Do Local and Prepared Foods Pose Food-Safety Risk?


VERONA, N.Y. — The growing use of local foods in foodservice — including the revival of traditional cooking recipes and methods — is creating a new risk in food safety.

Other changes in the kitchen are also creating safety challenges, including the development of prepared foods for take-away; new cook/holding methods such as sous vide and cook-chill; and an operator-driven effort to extend the local-food season by using various storage techniques. Use of farmer’s market products and ingredients can also pose food-safety challenges.

This news comes from four one-hour workshops held at the American Culinary Federation’s (ACF) 2013 Northeast Regional Conference as part of its Educational Development Series entitled “Food Safety Aspects for Specialized Processes.” ACF members who participated earned credits to various special designations. Presented by Susan M Wallace, executive director of Food Safety, University Office of Culinary Education, Johnson & Wales University, the sessions were sponsored by Pickering, Ont.-based Canada Cutlery Inc. Peter Huebner, Canada Cutlery president, and his daughter, Natalie, hosted the sessions.

The sessions showed that food safety remains a concern in foodservice. “Specialized processes require a variance from the regulatory authorities,” Wallace said. “These include smoking for food preservation rather than flavour enhancement, curing foods, using food additives such as vinegar for food preservation or to render the food non-PHF/TCS (aka potentially hazardous food/time or temperature control for safety). She continued with other areas of concern: “reduced oxygen packaging [ROP]; sous vide and cook-chill.” These food-prep changes require a revised HACCP plan to avoid creating problems in food safety. For example, ROP could attract bacteria that grows in an anaerobic environment such as: clostridium botulinum spores that produce a powerful Neurotozin that can be fatal or Listeria monocytogenes that can grow in prepared foods held at 32˚F (0˚C). Wallace cited examples of food-borne outbreaks caused by chopped garlic in oil, canned on-site cheese sauce opened and left unrefrigerated and on-site carrot juice left unrefrigerated.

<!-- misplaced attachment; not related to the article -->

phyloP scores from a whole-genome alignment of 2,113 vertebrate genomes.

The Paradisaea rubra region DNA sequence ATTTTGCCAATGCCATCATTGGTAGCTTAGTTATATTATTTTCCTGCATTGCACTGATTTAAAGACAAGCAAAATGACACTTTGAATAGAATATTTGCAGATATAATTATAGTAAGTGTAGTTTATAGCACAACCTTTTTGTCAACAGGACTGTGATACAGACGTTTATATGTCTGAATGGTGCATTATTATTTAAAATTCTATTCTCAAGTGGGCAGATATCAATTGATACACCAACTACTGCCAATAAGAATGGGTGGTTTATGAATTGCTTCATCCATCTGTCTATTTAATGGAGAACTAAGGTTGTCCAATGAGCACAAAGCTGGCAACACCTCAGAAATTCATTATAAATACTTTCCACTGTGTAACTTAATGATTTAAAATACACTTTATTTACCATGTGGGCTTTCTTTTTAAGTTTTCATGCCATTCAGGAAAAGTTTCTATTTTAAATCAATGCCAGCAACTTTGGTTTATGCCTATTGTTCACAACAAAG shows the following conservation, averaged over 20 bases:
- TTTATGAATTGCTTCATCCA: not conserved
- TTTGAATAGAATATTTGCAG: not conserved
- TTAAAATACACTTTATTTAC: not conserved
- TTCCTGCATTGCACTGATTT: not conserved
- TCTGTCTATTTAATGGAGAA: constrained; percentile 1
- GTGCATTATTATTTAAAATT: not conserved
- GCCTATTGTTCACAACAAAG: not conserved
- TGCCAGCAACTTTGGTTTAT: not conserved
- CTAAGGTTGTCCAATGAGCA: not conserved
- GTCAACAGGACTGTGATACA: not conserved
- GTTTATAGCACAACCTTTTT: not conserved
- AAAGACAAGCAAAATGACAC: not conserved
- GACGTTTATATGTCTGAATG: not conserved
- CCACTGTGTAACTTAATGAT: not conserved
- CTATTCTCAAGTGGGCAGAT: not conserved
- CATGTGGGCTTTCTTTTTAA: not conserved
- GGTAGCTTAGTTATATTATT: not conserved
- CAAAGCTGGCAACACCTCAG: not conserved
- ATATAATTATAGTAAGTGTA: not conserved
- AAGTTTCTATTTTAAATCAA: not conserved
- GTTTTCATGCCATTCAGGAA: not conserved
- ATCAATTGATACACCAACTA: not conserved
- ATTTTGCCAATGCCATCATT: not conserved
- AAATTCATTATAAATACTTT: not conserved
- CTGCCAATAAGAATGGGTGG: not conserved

ROP (including modified atmosphere packaging or MAP) is used in the packaging of whole and fresh-cut produce, raw meat and poultry for wholesale purposes in foodservice and retail. It helps create a better display and provides portion control but may involve the replacement of oxygen or an increase in the proportion of other gases such as carbon dioxide or nitrogen. As with sous vide and cook-chill, MAP primary food-safety controls are temperature, type of food packaging, shelf life and sanitation.

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